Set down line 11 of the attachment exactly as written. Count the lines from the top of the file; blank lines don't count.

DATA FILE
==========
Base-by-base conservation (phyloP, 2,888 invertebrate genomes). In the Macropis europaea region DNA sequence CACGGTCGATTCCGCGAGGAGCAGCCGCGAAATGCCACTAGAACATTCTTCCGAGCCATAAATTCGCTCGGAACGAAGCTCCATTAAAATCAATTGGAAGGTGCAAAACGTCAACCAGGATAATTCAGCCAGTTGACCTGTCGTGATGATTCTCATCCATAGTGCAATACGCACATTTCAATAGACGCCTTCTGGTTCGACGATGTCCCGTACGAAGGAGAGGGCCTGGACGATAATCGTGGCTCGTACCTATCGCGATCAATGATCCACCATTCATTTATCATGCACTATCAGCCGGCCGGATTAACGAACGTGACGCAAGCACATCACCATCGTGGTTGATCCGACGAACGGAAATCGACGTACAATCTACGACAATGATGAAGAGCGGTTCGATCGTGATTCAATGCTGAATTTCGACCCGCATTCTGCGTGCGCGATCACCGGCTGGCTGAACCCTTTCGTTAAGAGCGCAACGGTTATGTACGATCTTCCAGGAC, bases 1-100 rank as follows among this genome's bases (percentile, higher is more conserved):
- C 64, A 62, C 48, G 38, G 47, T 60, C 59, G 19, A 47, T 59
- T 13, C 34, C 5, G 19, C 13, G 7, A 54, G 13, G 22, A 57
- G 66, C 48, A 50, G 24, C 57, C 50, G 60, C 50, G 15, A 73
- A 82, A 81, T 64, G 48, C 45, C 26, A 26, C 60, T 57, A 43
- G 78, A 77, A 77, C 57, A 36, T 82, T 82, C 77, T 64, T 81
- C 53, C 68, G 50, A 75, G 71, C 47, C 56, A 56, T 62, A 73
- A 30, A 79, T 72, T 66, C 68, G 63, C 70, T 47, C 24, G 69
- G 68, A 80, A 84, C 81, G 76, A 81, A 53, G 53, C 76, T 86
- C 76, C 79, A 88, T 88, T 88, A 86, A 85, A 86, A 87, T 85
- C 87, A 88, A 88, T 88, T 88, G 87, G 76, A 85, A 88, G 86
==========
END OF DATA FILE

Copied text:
- C 87, A 88, A 88, T 88, T 88, G 87, G 76, A 85, A 88, G 86